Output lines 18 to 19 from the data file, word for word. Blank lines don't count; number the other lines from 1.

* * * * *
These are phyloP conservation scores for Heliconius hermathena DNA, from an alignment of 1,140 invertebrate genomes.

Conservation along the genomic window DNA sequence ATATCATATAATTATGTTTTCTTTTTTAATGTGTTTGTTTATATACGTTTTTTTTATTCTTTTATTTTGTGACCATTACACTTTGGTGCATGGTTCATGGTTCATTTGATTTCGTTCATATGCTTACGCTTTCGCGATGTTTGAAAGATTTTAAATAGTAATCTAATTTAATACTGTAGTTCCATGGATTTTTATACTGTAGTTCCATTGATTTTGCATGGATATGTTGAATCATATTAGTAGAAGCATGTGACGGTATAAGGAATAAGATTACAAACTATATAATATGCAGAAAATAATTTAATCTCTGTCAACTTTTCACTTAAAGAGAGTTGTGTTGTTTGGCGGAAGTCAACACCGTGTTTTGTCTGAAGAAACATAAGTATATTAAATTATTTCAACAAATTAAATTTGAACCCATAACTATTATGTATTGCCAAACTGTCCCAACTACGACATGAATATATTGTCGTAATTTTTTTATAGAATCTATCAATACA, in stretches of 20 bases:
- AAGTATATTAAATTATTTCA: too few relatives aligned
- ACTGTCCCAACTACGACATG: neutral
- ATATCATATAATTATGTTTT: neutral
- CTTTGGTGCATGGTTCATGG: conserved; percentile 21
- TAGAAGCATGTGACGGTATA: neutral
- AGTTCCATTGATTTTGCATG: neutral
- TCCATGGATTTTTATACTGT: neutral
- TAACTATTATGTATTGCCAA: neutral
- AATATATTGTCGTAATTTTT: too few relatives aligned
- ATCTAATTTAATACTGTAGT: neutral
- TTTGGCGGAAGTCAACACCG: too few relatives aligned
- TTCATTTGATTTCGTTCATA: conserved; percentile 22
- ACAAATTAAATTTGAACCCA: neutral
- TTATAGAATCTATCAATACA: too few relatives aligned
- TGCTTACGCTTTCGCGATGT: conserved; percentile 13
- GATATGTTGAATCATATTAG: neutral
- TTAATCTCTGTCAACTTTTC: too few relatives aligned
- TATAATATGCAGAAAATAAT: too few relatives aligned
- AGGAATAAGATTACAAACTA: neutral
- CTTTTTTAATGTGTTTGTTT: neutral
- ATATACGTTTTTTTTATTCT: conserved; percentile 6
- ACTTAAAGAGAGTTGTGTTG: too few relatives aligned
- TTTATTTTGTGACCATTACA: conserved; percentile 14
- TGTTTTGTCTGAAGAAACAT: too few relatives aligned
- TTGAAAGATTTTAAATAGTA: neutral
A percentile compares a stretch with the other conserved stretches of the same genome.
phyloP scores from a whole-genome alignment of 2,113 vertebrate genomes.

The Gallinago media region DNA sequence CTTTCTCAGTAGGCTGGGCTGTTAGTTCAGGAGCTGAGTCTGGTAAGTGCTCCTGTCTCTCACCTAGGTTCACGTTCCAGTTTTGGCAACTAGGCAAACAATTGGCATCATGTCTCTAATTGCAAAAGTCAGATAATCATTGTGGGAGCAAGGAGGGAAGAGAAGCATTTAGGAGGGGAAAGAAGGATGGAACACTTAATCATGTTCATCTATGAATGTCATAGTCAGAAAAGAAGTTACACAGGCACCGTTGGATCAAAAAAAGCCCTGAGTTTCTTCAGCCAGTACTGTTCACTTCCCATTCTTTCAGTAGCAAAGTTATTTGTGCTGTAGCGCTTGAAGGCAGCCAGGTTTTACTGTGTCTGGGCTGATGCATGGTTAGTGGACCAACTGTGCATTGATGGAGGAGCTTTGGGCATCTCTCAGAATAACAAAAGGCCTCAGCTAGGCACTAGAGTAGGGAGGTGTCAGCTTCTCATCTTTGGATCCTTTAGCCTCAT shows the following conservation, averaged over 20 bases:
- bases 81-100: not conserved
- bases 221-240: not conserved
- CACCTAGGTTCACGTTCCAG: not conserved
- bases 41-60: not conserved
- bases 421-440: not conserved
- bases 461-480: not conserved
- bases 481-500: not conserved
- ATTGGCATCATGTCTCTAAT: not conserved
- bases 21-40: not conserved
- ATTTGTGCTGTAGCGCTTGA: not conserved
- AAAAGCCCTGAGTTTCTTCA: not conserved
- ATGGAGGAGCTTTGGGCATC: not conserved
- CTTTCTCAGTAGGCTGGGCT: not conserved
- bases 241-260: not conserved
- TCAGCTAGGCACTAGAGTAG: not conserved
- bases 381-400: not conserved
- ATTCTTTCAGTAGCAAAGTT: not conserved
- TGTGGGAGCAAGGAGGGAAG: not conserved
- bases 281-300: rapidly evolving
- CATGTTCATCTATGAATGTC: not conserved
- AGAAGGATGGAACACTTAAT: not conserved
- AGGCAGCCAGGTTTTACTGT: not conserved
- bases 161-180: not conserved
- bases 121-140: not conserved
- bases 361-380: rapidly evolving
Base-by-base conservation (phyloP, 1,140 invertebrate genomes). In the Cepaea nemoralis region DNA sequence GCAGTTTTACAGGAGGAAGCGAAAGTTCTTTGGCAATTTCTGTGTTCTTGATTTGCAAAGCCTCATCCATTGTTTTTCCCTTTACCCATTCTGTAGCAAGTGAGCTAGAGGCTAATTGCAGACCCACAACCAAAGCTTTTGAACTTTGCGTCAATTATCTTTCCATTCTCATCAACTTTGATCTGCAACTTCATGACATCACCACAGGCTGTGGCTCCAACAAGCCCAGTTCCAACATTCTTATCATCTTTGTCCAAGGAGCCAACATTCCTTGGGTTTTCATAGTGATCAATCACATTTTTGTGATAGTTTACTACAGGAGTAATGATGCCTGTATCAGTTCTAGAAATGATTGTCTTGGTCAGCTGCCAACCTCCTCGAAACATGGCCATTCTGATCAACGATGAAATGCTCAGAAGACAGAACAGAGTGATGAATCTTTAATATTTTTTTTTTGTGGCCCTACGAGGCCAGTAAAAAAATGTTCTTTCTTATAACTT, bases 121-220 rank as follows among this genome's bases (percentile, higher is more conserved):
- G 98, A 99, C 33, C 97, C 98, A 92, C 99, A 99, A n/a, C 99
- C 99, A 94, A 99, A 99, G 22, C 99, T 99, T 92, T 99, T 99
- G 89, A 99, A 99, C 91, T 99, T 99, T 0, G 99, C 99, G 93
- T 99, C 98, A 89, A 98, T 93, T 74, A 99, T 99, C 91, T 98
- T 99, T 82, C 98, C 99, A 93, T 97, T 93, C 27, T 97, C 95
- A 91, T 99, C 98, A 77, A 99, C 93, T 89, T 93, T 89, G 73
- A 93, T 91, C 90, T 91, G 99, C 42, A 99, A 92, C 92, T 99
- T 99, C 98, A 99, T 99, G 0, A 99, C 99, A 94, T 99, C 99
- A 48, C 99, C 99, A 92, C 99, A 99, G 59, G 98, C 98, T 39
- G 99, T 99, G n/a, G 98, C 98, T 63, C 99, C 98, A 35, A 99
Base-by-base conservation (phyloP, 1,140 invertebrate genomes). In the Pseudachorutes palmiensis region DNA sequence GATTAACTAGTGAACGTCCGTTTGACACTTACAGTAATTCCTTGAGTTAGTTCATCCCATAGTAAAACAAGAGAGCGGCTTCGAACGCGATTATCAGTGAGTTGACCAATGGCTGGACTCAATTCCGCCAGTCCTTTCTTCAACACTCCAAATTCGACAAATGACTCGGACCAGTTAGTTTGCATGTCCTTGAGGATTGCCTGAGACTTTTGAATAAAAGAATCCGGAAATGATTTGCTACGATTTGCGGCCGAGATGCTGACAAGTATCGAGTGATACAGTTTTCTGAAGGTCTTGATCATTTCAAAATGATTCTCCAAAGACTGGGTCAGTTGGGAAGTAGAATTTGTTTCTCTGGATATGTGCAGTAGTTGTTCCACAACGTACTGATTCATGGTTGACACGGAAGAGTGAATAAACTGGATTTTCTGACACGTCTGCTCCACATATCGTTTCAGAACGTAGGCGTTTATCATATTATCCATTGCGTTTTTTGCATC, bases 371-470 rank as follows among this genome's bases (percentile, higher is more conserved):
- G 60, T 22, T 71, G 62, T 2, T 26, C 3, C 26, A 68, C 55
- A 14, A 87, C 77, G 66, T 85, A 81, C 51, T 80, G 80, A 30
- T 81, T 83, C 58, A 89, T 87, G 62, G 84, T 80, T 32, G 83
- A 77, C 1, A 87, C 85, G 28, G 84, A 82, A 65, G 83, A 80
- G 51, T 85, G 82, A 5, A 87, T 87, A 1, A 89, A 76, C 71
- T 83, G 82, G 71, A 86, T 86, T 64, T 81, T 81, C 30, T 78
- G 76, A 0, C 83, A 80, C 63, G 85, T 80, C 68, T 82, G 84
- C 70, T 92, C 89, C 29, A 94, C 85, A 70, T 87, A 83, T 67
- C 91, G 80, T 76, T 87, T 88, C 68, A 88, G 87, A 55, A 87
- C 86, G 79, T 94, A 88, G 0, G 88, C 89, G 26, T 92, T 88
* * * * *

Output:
- GATATGTTGAATCATATTAG: neutral
- TTAATCTCTGTCAACTTTTC: too few relatives aligned